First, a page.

Between the lines: The first two are easy sells with the Trump administration. The last one was a pretty blunt message about President Trump's budget proposal, which would make the industry pay the full cost of medical product reviews. Price has been trying to push that idea on members of Congress, but the user fees have already been negotiated with the industry and no one is interested in starting over.
Why Molina matters
The Wall Street Journal has a good behind-the-scenes look at the most interesting soap opera in health care: Molina Healthcare, which went all in on the ACA — 34% of its revenue comes from the exchanges or the Medicaid expansion — before its CEO and CFO were fired.
The company blamed its poor financial performance last year on higher-than-expected ACA enrollment. It also blamed the ACA's risk-adjustment program, saying it owed more than it expected. Investors didn't accept that explanation. Among other complaints about the company's former leaders, one investor "said he also wanted reassurances that Molina would completely leave the ACA marketplaces."
Between the lines: Molina is just one company, with its own quirks and internal dramas. But the fundamental tensions at play here — trying to make some money in a new market, despite that market's volatility and pressure from risk-averse investors — are hardly unique. It's not hard to understand why bigger insurers are so wary of the exchanges, or how much the political climate is exacerbating that wariness.
Why the Senate moderates might not kill health care
We've all spent a lot of time tracking the concerns of Senate Republicans like Bill Cassidy, Shelley Moore Capito, Lisa Murkowski and Rob Portman, who all have serious critiques of the House health care bill. But FiveThirtyEight's Perry Bacon has a smart, skeptical look at whether they'd really stand in the way if the Senate version is similar to the House bill.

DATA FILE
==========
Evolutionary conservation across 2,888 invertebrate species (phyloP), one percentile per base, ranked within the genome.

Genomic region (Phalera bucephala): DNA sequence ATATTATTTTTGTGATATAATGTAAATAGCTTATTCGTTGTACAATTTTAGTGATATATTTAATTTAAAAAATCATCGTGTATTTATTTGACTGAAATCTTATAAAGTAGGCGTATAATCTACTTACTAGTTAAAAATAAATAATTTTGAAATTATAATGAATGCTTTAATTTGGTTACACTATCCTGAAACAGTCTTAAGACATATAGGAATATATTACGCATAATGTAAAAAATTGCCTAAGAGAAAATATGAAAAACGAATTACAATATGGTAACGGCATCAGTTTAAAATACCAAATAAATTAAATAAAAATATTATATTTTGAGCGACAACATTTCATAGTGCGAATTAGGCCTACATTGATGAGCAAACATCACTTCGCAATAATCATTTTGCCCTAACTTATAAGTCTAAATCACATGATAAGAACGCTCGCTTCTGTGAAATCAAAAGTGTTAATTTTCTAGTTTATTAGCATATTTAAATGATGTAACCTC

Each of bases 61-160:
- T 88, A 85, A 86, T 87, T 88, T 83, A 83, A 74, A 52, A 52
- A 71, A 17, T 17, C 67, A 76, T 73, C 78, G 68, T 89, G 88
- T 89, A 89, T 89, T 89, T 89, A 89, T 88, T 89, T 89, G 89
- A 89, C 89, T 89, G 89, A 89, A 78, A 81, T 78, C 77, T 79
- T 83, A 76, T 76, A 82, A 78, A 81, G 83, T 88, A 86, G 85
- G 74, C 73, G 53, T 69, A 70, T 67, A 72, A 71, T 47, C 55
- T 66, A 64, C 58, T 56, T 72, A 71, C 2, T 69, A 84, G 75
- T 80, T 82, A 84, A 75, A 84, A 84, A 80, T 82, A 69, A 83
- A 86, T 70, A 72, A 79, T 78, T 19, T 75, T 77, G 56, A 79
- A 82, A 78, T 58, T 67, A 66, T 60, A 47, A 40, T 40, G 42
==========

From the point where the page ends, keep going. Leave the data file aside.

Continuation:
Why they might not: Some of them come from states that Trump carried by big margins. Trump won West Virginia, Capito's state, by 42 percentage points. He won Cassidy's state of Louisiana by 20 percentage points, and Murkowski's state of Alaska by 15. And as Bacon points out, no Republican wants to be blamed for derailing the repeal of the ACA, which their party has been promising for seven years.
Yes, but: They have to consider all of that — but they also have to answer to voters who might lose Medicaid or ACA insurance, or pay higher premiums if the new tax credit doesn't give enough help to low-income people or the elderly. The possible consequences don't become irrelevant just because of the political winds.
What to expect from Trump's plan for drug prices
The White House is expected to release a plan sometime soon to bring down the price of prescription drugs, and Novartis CEO Joe Jimenez told Bloomberg he's anticipating "a solution that will preserve the business model of how we innovate and discover and develop and launch into the U.S., as opposed to some of the bigger and more draconian elements that were discussed earlier."
Between the lines: Sounds like the drug industry thinks it will be pretty happy with the president's plan to bring down their prices—a far cry from Trump's past rhetoric about pharmaceutical companies "getting away with murder" and his endorsement of Medicare price negotiations, which the industry strongly opposes.